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MTG Reintroduces Resolution To Censure Tlaib

'They Censured Adam Schiff, So They Should Be Able To Vote To Censure Her'

Georgia Rep. Marjorie Taylor Greene has reintroduced her resolution to censure Michigan Rep. Rashida Tlaib.

Greene originally introduced the resolution to censure Tlaib nearly two weeks ago claiming the Michigan representative engaged in antisemitic activity, sympathized with a terrorist organization, and spearheaded an insurrection at the U.S. Capitol.

Greene’s resolution was brought to the House floor last Wednesday for a vote but failed to pass with a vote of 181 to 214. Twenty-two representatives did not vote, while 16 voted “present.”

Greene reintroduced an edited version of her resolution on Monday which claimed Tlaib incited an “illegal occupation” rather than an “insurrection” at the Capitol.

“I reintroduced my privileged resolution to CENSURE Rashida Tlaib for antisemitism, spreading Pro-Hamas propaganda and inciting an illegal occupation in the Capitol complex,” Greene wrote. “The House will vote this week to hold her accountable for her actions.”

Greene announced she would reintroduce her resolution on Saturday noting the language change from “insurrection” to “illegal occupation” which “broke the same federal laws as Jan. 6 and led to hundreds of arrests and assault on Capitol police.”

Greene said she hoped the 23 House Republicans who voted against her original resolution would “use their freedom of speech in Congress to censure (condemn) Terrorist Tlaib’s speech, lies, and actions that incited an illegal occupation on Oct. 18.”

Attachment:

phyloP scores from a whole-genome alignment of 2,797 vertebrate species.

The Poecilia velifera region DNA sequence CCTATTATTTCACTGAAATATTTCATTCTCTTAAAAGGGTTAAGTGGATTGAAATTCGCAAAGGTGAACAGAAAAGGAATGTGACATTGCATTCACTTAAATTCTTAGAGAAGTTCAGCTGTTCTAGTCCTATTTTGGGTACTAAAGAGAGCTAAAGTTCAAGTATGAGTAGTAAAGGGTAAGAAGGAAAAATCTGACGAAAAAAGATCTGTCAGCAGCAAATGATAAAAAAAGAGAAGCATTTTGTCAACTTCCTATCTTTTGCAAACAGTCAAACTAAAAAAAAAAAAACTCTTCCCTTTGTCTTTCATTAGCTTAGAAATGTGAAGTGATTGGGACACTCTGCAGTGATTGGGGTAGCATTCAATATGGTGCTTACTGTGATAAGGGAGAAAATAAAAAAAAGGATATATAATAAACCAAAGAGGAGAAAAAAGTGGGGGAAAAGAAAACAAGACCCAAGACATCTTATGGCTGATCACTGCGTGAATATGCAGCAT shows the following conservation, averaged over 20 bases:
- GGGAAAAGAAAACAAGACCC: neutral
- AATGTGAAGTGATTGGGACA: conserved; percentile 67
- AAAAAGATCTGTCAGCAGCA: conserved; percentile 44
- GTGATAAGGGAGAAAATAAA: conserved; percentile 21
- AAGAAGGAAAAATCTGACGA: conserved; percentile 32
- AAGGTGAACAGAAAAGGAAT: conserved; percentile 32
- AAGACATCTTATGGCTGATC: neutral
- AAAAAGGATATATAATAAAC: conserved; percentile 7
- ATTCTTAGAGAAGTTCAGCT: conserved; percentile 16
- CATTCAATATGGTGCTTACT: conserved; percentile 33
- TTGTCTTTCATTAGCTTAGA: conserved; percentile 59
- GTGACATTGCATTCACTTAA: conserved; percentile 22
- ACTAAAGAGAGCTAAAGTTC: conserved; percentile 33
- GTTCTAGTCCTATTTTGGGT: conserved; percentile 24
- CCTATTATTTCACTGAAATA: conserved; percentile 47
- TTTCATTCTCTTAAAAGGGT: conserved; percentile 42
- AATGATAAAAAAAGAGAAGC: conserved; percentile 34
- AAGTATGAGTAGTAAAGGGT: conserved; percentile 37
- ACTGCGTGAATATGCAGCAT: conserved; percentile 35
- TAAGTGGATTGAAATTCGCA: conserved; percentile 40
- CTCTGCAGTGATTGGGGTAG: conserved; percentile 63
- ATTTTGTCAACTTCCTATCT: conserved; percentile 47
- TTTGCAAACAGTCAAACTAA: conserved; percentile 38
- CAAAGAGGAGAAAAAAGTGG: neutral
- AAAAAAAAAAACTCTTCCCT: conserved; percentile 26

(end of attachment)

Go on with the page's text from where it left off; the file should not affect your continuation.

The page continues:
“They censured Adam Schiff, so they should be able to vote to censure her,” she wrote, referencing California Rep. Schiff’s June censure by House Republicans.

“We cannot stand by doing nothing while one of our colleagues calls for the genocide of our great friend and ally Israel,” Greene continued. “Terrorist Tlaib should be expelled, but let’s see if we can at least censure her.”

House Republicans opposed to Greene’s resolution included North Dakota Rep. Kelly Armstrong, Colorado Rep. Ken Buck, along with California Reps. John Duarte, Darrell Issa, Tom McClintock, and Doug LaMalfa.

Other House Republicans opposing Greene’s resolution included Maryland Rep. Donna Edwards, Virginia Rep. Morgan Griffith, Wisconsin Reps. Glenn Grothman and Derrick Van Orden, Wyoming Rep. Harriet Hageman, Michigan Reps. Bill Huizenga, Tim Walberg, and John Moolenaar, South Dakota Rep. Dusty Johnson, Kentucky Rep. Thomas Massie, Georgia Reps. Rich McCormick and Austin Scott, Ohio Reps. Max Miller and Mike Turner, Iowa Rep. Mariannette Miller-Meeks, Texas Rep. Chip Roy, and Indiana Rep. Victoria Spartz.

Van Orden originally supported the resolution, but later changed his vote in the record, according to Greene.

Massie elaborated on his decision to vote against Greene’s resolution in an X post.

“January 6 protestors were not insurrectionists, nor were those led by Rep. Tlaib,” Massie wrote. “I voted to table a censure resolution of Rep. Tlaib in part because it was modeled after legislation that condemned J6 protestors.”

“Also: Free speech means protecting even the speech you don’t like,” Massie added.

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